British gentleman, political activist, legal scholar, social philosopher and linguist, Jeremy Bentham is best known as the founder of British utilitarianism.
Born into a wealthy Tory family, Jeremy was educated at Westminster school and Queen’s College, Oxford and was trained as a lawyer. His independent wealth permitted him to set himself up as a writer in London.
His first book was an attack on Blackstone’s Commentaries on the Laws of England. Bentham claimed that all laws, ancient and modern, should be evaluated according to the single ethical principle of “utility”.
Despite his adamant opposition to natural law and principles of the Declaration of Independence and the Declaration of the Rights of Man, he welcomed both the American and French Revolutions.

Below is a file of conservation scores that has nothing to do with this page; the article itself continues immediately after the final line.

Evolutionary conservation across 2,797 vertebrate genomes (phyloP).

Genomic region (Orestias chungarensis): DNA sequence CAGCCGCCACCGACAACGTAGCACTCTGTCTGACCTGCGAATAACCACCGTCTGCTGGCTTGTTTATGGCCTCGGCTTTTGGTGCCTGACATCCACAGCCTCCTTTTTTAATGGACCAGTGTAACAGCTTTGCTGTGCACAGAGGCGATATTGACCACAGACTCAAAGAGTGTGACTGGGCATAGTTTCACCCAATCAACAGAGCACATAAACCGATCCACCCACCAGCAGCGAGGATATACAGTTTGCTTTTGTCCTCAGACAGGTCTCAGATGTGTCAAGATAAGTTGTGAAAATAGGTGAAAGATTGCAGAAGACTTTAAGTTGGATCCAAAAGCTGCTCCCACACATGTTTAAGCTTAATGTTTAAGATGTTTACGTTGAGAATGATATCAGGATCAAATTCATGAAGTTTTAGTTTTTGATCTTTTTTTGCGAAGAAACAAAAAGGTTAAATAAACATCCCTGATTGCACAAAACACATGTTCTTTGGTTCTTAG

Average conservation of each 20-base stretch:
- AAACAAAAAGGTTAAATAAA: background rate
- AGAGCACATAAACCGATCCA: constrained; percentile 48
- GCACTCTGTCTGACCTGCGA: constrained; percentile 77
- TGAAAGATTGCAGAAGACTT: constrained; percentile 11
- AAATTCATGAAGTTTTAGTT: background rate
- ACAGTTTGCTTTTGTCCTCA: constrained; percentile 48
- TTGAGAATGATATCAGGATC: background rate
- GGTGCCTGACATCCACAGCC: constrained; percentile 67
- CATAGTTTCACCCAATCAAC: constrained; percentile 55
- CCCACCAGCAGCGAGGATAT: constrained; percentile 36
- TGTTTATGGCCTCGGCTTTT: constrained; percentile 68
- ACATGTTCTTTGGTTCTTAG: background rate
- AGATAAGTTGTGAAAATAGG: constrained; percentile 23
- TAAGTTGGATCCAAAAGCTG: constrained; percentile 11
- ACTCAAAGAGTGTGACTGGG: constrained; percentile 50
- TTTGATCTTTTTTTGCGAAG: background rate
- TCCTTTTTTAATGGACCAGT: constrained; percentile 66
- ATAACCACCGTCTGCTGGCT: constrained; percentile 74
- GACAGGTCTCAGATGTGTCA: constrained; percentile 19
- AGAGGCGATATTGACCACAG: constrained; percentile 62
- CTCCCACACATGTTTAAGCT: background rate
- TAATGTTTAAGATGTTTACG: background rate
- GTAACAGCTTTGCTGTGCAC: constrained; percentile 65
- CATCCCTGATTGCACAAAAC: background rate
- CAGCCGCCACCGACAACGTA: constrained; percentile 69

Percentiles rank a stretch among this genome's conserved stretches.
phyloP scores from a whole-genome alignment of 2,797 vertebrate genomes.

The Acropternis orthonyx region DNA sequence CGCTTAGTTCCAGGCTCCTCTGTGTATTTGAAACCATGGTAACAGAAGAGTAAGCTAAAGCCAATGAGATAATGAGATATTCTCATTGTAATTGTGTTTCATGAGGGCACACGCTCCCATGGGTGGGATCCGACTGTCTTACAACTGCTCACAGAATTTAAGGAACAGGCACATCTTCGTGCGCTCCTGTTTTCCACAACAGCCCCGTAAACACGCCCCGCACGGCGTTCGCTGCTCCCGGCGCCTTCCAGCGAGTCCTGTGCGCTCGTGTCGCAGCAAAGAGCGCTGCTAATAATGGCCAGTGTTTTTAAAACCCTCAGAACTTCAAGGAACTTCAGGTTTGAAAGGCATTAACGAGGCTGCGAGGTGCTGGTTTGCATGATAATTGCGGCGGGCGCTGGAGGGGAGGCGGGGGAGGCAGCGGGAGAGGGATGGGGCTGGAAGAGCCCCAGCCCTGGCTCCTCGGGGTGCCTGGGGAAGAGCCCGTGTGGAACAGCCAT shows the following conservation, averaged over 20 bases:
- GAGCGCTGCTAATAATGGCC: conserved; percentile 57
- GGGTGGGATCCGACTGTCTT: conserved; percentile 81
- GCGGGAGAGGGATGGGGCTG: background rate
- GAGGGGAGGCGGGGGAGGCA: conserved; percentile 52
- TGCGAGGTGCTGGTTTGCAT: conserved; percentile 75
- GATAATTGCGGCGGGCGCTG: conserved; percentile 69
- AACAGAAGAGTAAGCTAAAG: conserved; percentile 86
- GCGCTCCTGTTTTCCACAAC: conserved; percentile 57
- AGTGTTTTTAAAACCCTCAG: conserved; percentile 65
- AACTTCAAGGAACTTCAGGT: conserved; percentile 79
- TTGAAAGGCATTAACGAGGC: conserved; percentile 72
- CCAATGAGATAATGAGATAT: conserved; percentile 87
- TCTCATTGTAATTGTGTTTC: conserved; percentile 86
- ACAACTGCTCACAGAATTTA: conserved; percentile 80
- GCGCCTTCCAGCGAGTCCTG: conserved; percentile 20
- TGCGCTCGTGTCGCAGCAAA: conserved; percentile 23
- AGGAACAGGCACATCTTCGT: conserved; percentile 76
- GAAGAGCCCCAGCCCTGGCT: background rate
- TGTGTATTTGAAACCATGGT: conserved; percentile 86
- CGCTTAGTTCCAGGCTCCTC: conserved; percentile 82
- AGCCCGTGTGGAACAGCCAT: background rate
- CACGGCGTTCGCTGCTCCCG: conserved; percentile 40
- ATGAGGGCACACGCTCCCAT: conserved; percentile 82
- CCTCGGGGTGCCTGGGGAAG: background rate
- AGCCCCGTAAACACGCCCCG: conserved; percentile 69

He introduced the distinction between individual hedonic calculation as a basis of a positive theory of behavior, and social calculation as a normative theory of social organization.
The eminent jurist argued that all human actions – altruism, asceticism, love, duty, faith, etc. are reducible to individual pleasure and pain calculations. By applying his utility hypothesis so widely, Jeremy made it empirically unverifiable.
However, Jeremy recognized the principle of diminishing marginal utility, that is, the greater the amount of utility a person already has, the smaller will be the utility gain of any extra increment of wealth.
The critical question Bentham puzzled over was whether the unhindered pursuit of individual happiness could be reconciled with morality. The only ethical principle he accepted was that increasing general happiness is “good”, while decreasing it is “bad”.
For the jurist only consequences mattered. Actions are to be judged strictly on the basis of how their outcomes affect general utility.